In the midst of the Mt. Agamenticus region lies the 151-acre Highland Farm. The land is at the southern end of the 3,600-acre area designated by the Beginning with Habitat program of the Maine Department of Inland Fisheries and Wildlife (IF&W) as the Mt. Agamenticus Focus Area of Ecological Significance. Highland Farm is the keystone property that joins Mt. Agamenticus to the York River and is linked to over 7,000 protected acres of forest leading to Mt. Agamenticus and beyond.
Highland Farm provides an array of wildlife habitat including oak-pine and oak-hickory forests and rocky outcroppings. There are six wetlands on the property and 17 vernal pools. These acres are preferred habitat for endangered or threatened Eastern box, Blanding’s and spotted turtles and the black racer snake. Highland Farm also includes 30 acres of early successional thickets on an overgrown golf course. These acres are of critical importance to New England cottontail, a state endangered specie and Maine’s only native rabbit.
A wetland system drains from Highland Farm into Boulter Pond, the drinking water supply for the Town of Kittery and parts of York and Eliot. The pond is also one of only four sites in Maine where the swamp darter, a state-threatened, small freshwater fish, has been documented. The endangered and globally rare ringed boghaunter dragonfly has also been found here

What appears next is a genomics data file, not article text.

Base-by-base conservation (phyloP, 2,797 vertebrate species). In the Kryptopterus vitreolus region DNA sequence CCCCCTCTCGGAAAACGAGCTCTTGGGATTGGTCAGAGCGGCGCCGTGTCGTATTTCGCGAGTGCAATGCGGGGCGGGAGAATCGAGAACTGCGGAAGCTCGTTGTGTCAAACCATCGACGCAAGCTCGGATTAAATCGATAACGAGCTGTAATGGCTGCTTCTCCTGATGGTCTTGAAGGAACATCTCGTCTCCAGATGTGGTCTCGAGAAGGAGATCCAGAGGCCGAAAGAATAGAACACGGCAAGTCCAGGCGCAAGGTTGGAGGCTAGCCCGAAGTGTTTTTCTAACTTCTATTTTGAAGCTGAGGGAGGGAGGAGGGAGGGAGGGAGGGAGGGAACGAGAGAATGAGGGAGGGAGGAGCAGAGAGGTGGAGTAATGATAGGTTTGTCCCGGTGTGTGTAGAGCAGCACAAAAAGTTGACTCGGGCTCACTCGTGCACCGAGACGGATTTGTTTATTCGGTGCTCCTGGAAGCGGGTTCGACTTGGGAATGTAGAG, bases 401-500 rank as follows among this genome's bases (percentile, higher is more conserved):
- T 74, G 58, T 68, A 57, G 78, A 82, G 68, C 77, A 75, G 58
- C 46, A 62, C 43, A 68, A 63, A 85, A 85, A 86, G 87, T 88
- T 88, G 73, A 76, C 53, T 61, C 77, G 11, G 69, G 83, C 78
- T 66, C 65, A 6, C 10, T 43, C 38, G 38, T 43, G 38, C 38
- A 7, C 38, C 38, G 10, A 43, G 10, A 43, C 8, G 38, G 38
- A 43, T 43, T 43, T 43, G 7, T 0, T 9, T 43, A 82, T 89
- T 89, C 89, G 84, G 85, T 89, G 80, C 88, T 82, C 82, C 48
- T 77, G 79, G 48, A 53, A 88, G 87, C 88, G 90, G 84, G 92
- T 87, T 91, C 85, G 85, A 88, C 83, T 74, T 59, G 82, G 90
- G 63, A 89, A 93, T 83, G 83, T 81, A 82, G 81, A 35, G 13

Highland Farm provides full public access for area citizens and for the many visitors who travel to the area for recreation. Stewardship funds will be used to build and maintain trails, a small parking area and picnic sites with sweeping views of the York River marshes. Trails will avoid sensitive areas and link into the 40 miles of existing trails on and around Mt. Agamenticus. Highland Farm will serve as a starting or finishing point for a new, daylong hike from South Berwick. The York Land Trust is working with the National Park Service, Rivers and Trails Program to plan accessible trails on both Highland Farm and riverfront conserved land.
Education for all ages
Through a partnership with the Kittery Trading Post, easement lands along the river are used for school ecology programs. Highland Farm property will expand these opportunities so students can study upland areas as well as an estuarine system.
But all this richness was under threat. Highland Farm had been proposed for residential development twice in the last 20 years. The first development failed and the recent downturn in real estate convinced the landowner to consider conservation. Until it was conserved, Twelve house lots and building permits were available and another 25 lots were under consideration by the York Planning Board.
The total project budget was $3.1 million.
York Land Trust owns approximately 91 acres and Kittery Water District 60 acres. The Town of York holds an conservation easement on the entire property.